At companies at a fraction of Amazon’s scale, internal tools are a must. Projects get large and hard to maintain if everyone is doing things in different ways, or if you’re putting all of your weight on, say, Github Actions.
So while there was a plethora of tools inside Amazon that developers use, there’s one tool that almost all Amazon employees work with and is a gift to programmers… and it’s not internal. That’s right: It’s a beautiful external tool that anyone can use.
While this article reads like a long advertisement, I’m in no way speaking on behalf of…
I’m near the wrapping up point of my two-month long summer internship at the Earth’s Most Customer-Centric Company. I’m lucky to have been able to spend my summer getting an inside look at the culture and work-life of one of the largest companies on the planet — here’s what I learned in my two months.
NOTE: While this article is about my time at Amazon, it does not reflect the ideas or attitude of my employer. …
Time to market is crucial for MVP’s: If it takes you more than a month to build (40hr work weeks), it’s no longer an MVP, it’s a product. Sometimes, it’s worth spending an hour early to save ten later.
If there’s something you’d like to change / add, please don’t hesitate to leave a comment. I’m always looking to learn.
Here’s 3 tools I use to make my development speedy.
(I know this section is a glowing review of Postman — I am not sponsored, nor is this post. I just think that it’s an awesome tool.)
Postman is ubiquitous…
When I write code, I’m not writing it to get the job done, and I’m not writing it for myself. I’m writing it for the next person who reads or writes it.
Writing code that compiles isn’t difficult for most people who writes code professionally, and similarly, writing bugs isn’t difficult. The former is how it should be, but we should strive to limit the ability of future developers to write bugs.
This is why, when I write code, I strive for compile-time safety: I want your IDE to tell you “this won’t work” before your tests do — or…
Not all data is created equally — and not all data should be stored the same way. Similar to learning about HashMaps, Linked Lists, Heaps, etc., it’s important to know the different ways to store data in your Flutter App to create the best user experience possible.
For instance, what happens when you don’t need to deserialize a whole object — just a single field or value? It doesn’t make sense grabbing a whole
config.json from memory when all you need is a single boolean field, like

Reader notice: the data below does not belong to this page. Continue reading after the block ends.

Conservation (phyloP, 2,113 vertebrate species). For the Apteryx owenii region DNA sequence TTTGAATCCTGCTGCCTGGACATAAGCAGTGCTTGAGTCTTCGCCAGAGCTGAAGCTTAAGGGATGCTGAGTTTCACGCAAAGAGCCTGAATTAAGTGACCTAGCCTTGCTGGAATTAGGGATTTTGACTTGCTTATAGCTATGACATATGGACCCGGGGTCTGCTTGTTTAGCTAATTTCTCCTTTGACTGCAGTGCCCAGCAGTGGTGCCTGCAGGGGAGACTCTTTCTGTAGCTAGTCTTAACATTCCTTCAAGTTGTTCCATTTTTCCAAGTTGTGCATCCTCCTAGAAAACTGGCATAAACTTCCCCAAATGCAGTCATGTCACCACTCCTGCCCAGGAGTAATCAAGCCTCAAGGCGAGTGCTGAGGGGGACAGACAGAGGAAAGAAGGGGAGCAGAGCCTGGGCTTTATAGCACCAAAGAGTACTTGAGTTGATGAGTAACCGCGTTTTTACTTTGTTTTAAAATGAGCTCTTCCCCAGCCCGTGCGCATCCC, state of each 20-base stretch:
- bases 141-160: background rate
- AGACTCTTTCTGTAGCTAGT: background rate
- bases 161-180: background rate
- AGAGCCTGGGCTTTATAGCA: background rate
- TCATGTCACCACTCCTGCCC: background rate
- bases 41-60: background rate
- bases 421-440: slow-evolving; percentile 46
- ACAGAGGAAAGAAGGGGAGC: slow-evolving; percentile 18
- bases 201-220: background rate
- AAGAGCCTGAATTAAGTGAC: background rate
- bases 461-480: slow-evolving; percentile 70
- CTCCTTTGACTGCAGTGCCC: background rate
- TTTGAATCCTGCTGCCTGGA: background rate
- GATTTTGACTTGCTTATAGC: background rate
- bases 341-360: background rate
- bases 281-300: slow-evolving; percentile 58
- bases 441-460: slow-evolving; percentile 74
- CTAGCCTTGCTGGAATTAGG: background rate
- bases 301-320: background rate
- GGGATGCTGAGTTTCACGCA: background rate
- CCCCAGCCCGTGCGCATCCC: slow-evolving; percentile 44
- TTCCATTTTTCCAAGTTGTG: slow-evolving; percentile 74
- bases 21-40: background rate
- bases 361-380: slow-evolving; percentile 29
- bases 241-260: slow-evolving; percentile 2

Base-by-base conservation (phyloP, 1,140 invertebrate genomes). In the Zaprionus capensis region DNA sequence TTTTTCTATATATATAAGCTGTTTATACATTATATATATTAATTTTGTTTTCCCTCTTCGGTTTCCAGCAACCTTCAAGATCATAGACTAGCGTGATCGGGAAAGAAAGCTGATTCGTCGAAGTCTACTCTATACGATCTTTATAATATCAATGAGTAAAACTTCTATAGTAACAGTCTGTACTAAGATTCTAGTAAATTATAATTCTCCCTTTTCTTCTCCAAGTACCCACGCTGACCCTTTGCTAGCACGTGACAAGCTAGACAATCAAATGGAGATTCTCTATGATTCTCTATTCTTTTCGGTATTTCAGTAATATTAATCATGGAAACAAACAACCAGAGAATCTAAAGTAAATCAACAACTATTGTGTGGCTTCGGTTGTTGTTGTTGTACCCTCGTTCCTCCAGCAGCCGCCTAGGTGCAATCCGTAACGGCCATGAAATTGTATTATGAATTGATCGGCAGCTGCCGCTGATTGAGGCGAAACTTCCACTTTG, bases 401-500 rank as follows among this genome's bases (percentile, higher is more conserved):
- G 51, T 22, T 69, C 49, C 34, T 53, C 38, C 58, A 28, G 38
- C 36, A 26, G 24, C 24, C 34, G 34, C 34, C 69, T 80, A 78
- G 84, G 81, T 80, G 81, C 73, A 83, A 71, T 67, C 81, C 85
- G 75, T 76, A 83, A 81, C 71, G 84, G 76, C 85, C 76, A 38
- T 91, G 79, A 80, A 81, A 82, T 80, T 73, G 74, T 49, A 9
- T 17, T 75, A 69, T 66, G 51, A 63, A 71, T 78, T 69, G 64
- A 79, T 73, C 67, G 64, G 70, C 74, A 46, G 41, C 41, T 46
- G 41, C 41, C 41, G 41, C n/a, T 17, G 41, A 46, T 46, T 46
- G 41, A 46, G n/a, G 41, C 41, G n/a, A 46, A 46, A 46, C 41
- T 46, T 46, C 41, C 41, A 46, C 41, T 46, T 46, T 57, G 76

Some Flutter packages are must-includes in each flutter project I create, because they make development so much easier.
Whether it be because they make local data storage easy, or allow you to completely replace parts of your app with a single package, there are some packages that I automatically include in my Flutter projects before I even start coding.
If you’re working on an app and want to release your app quickly, you’re going to want to know about these Flutter packages.
If there are any packages that are must-includes for you, leave a comment and let me know —…
If you already know these, then congrats! You’re a TS Legend — maybe share some of your wisdom with me in the comments (and read my other article with 5 seperate tips!).
Here’s 5 advanced TypeScript tips that will allow you to write better TypeScript Code.
Swagger is really, really helpful to see…
When loading up a Single Page Application like React, Vue, or Angular, you’ll spend several seconds staring at a blank, white HTML page. These several seconds are the perfect time for your inner UI/UX to go absolutely crazy — the user doesn’t have to click anything, they just needed to be distracted so that they don’t click away!
I’ve recently taken to building some crazy, over the top loaders here. While it seems pointless, it can add so much life to an app. A fun animation can create an awesome feel for the app without being intrusive at all. …
One of the “big 3” CSS questions is the following:
How do I keep my footer hugging the bottom of the page?
After answering this question on Reddit for the 5th time, I decided that a blog post was necessary. Here’s how.
(Aside: If you’re wondering, the other 2 “big 3" CSS questions are “how do I center elements” and “why aren’t my styles applying”).
tl;dr and full code at bottom.
First, we’ll take a look at the setup HTML. Here’s some minimal HTML:
<meta name="viewport" content="width=device-width, initial-scale=1.0"> …
A tl;dr can be found at the bottom of this post.
Most, if not all, apps you use on your phone utilize the app lifecycle for various reasons — maybe you want to show that a user went offline when they close the app, or maybe you want to commit some critical data at the end of the session. App lifecycle is a powerful tool that you should 100% have in your Flutter toolbelt.
Here are some usecases for app lifecycle:
Developer passionate about learning and creating things. Writing to help others learn.